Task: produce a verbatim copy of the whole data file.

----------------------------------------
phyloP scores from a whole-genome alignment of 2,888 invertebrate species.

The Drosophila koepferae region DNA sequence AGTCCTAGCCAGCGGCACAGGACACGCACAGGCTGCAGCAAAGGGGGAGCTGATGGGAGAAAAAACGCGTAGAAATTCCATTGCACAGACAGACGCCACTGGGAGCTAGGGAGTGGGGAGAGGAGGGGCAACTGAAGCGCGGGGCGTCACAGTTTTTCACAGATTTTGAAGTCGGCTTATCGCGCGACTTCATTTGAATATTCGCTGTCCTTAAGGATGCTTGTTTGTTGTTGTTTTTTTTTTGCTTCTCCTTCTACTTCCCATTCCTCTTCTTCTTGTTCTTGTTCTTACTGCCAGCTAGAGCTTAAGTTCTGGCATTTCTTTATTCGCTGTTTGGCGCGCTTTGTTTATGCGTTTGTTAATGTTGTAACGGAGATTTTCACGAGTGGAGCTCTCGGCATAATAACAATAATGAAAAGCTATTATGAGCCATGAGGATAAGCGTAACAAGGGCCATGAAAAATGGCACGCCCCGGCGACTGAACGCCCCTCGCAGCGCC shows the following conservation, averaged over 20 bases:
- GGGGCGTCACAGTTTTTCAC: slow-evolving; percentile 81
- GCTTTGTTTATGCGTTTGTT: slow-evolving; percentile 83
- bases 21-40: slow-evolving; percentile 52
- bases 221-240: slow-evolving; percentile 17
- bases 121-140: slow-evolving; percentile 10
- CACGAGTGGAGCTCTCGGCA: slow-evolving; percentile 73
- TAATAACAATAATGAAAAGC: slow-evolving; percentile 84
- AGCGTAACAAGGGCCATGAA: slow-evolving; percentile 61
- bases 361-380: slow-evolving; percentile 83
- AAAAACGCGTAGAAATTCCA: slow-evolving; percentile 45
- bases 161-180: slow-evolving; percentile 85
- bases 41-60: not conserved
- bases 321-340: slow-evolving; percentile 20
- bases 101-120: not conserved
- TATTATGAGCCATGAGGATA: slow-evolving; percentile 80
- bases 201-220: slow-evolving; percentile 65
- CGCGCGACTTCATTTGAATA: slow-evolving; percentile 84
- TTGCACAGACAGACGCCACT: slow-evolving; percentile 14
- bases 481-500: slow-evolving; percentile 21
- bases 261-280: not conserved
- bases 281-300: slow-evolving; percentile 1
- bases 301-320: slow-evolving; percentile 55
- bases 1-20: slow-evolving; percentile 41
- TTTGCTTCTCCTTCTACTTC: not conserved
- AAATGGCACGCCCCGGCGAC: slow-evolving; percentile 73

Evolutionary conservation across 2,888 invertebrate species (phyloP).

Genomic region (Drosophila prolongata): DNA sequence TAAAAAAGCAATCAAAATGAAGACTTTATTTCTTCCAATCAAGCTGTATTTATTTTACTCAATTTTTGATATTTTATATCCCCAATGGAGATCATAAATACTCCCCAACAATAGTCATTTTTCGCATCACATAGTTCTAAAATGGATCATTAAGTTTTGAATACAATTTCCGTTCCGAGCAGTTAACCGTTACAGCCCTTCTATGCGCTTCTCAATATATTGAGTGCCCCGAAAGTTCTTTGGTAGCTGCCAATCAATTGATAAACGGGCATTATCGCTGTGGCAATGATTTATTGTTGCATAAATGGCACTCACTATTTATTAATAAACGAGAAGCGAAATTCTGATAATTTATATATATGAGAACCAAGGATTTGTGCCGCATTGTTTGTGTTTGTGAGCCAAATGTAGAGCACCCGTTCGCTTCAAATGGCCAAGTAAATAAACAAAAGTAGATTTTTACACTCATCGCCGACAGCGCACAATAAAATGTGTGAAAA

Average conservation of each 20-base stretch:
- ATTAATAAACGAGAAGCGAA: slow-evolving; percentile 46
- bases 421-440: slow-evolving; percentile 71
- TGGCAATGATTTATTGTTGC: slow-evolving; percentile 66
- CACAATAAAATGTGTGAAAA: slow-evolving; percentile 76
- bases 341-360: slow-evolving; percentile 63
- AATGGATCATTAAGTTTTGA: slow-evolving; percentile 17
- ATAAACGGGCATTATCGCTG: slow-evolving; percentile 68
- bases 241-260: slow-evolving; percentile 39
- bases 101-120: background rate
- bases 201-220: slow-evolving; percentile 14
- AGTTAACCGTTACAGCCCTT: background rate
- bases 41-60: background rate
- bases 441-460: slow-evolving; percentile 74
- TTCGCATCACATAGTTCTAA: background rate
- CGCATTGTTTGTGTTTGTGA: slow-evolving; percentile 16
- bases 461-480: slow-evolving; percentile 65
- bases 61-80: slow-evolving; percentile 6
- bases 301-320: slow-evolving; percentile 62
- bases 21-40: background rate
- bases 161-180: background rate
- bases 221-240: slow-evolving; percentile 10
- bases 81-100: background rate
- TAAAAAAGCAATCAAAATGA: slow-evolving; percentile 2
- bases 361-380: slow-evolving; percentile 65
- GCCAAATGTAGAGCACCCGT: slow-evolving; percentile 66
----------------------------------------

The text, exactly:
phyloP scores from a whole-genome alignment of 2,888 invertebrate species.

The Drosophila koepferae region DNA sequence AGTCCTAGCCAGCGGCACAGGACACGCACAGGCTGCAGCAAAGGGGGAGCTGATGGGAGAAAAAACGCGTAGAAATTCCATTGCACAGACAGACGCCACTGGGAGCTAGGGAGTGGGGAGAGGAGGGGCAACTGAAGCGCGGGGCGTCACAGTTTTTCACAGATTTTGAAGTCGGCTTATCGCGCGACTTCATTTGAATATTCGCTGTCCTTAAGGATGCTTGTTTGTTGTTGTTTTTTTTTTGCTTCTCCTTCTACTTCCCATTCCTCTTCTTCTTGTTCTTGTTCTTACTGCCAGCTAGAGCTTAAGTTCTGGCATTTCTTTATTCGCTGTTTGGCGCGCTTTGTTTATGCGTTTGTTAATGTTGTAACGGAGATTTTCACGAGTGGAGCTCTCGGCATAATAACAATAATGAAAAGCTATTATGAGCCATGAGGATAAGCGTAACAAGGGCCATGAAAAATGGCACGCCCCGGCGACTGAACGCCCCTCGCAGCGCC shows the following conservation, averaged over 20 bases:
- GGGGCGTCACAGTTTTTCAC: slow-evolving; percentile 81
- GCTTTGTTTATGCGTTTGTT: slow-evolving; percentile 83
- bases 21-40: slow-evolving; percentile 52
- bases 221-240: slow-evolving; percentile 17
- bases 121-140: slow-evolving; percentile 10
- CACGAGTGGAGCTCTCGGCA: slow-evolving; percentile 73
- TAATAACAATAATGAAAAGC: slow-evolving; percentile 84
- AGCGTAACAAGGGCCATGAA: slow-evolving; percentile 61
- bases 361-380: slow-evolving; percentile 83
- AAAAACGCGTAGAAATTCCA: slow-evolving; percentile 45
- bases 161-180: slow-evolving; percentile 85
- bases 41-60: not conserved
- bases 321-340: slow-evolving; percentile 20
- bases 101-120: not conserved
- TATTATGAGCCATGAGGATA: slow-evolving; percentile 80
- bases 201-220: slow-evolving; percentile 65
- CGCGCGACTTCATTTGAATA: slow-evolving; percentile 84
- TTGCACAGACAGACGCCACT: slow-evolving; percentile 14
- bases 481-500: slow-evolving; percentile 21
- bases 261-280: not conserved
- bases 281-300: slow-evolving; percentile 1
- bases 301-320: slow-evolving; percentile 55
- bases 1-20: slow-evolving; percentile 41
- TTTGCTTCTCCTTCTACTTC: not conserved
- AAATGGCACGCCCCGGCGAC: slow-evolving; percentile 73

Evolutionary conservation across 2,888 invertebrate species (phyloP).

Genomic region (Drosophila prolongata): DNA sequence TAAAAAAGCAATCAAAATGAAGACTTTATTTCTTCCAATCAAGCTGTATTTATTTTACTCAATTTTTGATATTTTATATCCCCAATGGAGATCATAAATACTCCCCAACAATAGTCATTTTTCGCATCACATAGTTCTAAAATGGATCATTAAGTTTTGAATACAATTTCCGTTCCGAGCAGTTAACCGTTACAGCCCTTCTATGCGCTTCTCAATATATTGAGTGCCCCGAAAGTTCTTTGGTAGCTGCCAATCAATTGATAAACGGGCATTATCGCTGTGGCAATGATTTATTGTTGCATAAATGGCACTCACTATTTATTAATAAACGAGAAGCGAAATTCTGATAATTTATATATATGAGAACCAAGGATTTGTGCCGCATTGTTTGTGTTTGTGAGCCAAATGTAGAGCACCCGTTCGCTTCAAATGGCCAAGTAAATAAACAAAAGTAGATTTTTACACTCATCGCCGACAGCGCACAATAAAATGTGTGAAAA

Average conservation of each 20-base stretch:
- ATTAATAAACGAGAAGCGAA: slow-evolving; percentile 46
- bases 421-440: slow-evolving; percentile 71
- TGGCAATGATTTATTGTTGC: slow-evolving; percentile 66
- CACAATAAAATGTGTGAAAA: slow-evolving; percentile 76
- bases 341-360: slow-evolving; percentile 63
- AATGGATCATTAAGTTTTGA: slow-evolving; percentile 17
- ATAAACGGGCATTATCGCTG: slow-evolving; percentile 68
- bases 241-260: slow-evolving; percentile 39
- bases 101-120: background rate
- bases 201-220: slow-evolving; percentile 14
- AGTTAACCGTTACAGCCCTT: background rate
- bases 41-60: background rate
- bases 441-460: slow-evolving; percentile 74
- TTCGCATCACATAGTTCTAA: background rate
- CGCATTGTTTGTGTTTGTGA: slow-evolving; percentile 16
- bases 461-480: slow-evolving; percentile 65
- bases 61-80: slow-evolving; percentile 6
- bases 301-320: slow-evolving; percentile 62
- bases 21-40: background rate
- bases 161-180: background rate
- bases 221-240: slow-evolving; percentile 10
- bases 81-100: background rate
- TAAAAAAGCAATCAAAATGA: slow-evolving; percentile 2
- bases 361-380: slow-evolving; percentile 65
- GCCAAATGTAGAGCACCCGT: slow-evolving; percentile 66